Three graduate certificates available at the University of Montana may be particularly appropriate to take alongside* the masters degree in environmental philosophy. They offer a way to gain an additional credential to complement your graduate degree in philosophy. In some cases, the certificate may require an additional course or two beyond the 36 credits required for your philosophy degree.
The Natural Resources Conflict Resolution (NRCR) certificate is the only graduate-level certificate program in the Rocky Mountain West (if not the nation) specifically designed to provide students a working knowledge of the theory and practice of collaboration, consensus building, and conflict resolution as they apply to natural resources and the environment. Students will learn how to: i) foster meaningful citizen participation 2) promote deliberative dialogue 3) negotiate effective agreements; 4) resolve multi-party disputes; 5) design and manage collaborative processes; and 6) practice collaborative leadership. The certificate requires 12 credits and the NRCR Practicum stands in for the philosophy internship. Details about the certificate can be found here.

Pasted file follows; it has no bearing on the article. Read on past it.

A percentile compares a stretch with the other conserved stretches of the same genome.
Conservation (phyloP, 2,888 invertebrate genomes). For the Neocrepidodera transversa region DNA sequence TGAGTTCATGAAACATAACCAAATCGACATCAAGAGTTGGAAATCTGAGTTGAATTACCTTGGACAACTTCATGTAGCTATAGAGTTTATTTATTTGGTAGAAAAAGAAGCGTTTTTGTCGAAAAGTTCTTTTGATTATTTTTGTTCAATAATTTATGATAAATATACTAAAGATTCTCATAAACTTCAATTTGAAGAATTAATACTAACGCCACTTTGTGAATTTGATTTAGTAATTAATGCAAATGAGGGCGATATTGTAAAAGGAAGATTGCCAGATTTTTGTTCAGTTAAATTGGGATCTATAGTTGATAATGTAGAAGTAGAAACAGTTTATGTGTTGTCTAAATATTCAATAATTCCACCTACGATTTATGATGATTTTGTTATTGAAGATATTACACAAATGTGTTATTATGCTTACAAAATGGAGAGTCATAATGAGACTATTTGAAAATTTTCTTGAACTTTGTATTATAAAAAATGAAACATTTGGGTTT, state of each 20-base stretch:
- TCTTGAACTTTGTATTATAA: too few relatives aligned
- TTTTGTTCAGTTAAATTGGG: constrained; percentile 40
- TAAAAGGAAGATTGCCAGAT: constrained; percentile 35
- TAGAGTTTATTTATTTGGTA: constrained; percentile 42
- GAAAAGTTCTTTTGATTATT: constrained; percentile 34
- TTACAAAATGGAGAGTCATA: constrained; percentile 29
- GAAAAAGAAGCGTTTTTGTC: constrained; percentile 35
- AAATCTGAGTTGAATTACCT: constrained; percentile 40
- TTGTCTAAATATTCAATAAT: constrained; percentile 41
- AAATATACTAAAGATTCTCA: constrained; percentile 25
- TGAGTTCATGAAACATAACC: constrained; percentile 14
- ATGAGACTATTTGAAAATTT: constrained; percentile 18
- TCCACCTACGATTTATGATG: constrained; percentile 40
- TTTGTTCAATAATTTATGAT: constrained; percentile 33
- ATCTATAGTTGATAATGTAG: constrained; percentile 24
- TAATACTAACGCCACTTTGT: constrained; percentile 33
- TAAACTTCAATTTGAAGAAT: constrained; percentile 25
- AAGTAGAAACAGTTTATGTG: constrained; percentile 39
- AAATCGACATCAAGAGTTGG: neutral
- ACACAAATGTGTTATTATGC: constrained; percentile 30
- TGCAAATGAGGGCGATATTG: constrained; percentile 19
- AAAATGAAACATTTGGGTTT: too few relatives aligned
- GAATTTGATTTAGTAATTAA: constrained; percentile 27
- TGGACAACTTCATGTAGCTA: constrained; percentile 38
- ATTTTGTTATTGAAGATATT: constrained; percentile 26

This graduate certificate is administered by the Wilderness Management Distance Education Program at the University's W.A. Franke College of Forestry and Conservation. The certificate provides students and professionals with training and expertise in the key topics related to wilderness management. Online courses cover the history and philosophy of the wilderness system, wilderness law and policy, wilderness recreation management, wilderness ecosystem conservation and resource monitoring, and wilderness planning. Be aware that course requirements for this graduate certificate CAN NOT be completed entirely within the masters degree. You will need to take one additional course as part of this certificate in addition to the 36 credits required for the masters in environmental philosophy. Since the Wilderness Management certificate is online there may be some flexibility for you to integrate these courses around the masters degree. Speak carefully with your advisor about how you can complete the requirements for both the masters degree and the graduate certificate.
Students who enroll in this graduate certificate explore links between environmental philosophy and questions of gender, race, and class. The twelve credit certificate requires one core course in the humanities and one in the social sciences. The other six credits are determined in discussion with the certificate director. Depending on the topics offered in the environmental philosophy program in any given year, the certificate may be achievable within the 36 credits of coursework in the Master's degree (though this is not guaranteed).
(*Sequencing of courses is always dependent on variables such as faculty sabbaticals, unanticipated revisions of course scheduling, and other contingencies. While in ordinary circumstances your sequence of courses should be compatible with these certificates, working closely with an advisor will help ensure that you can complete the required courses in a timely fashion.)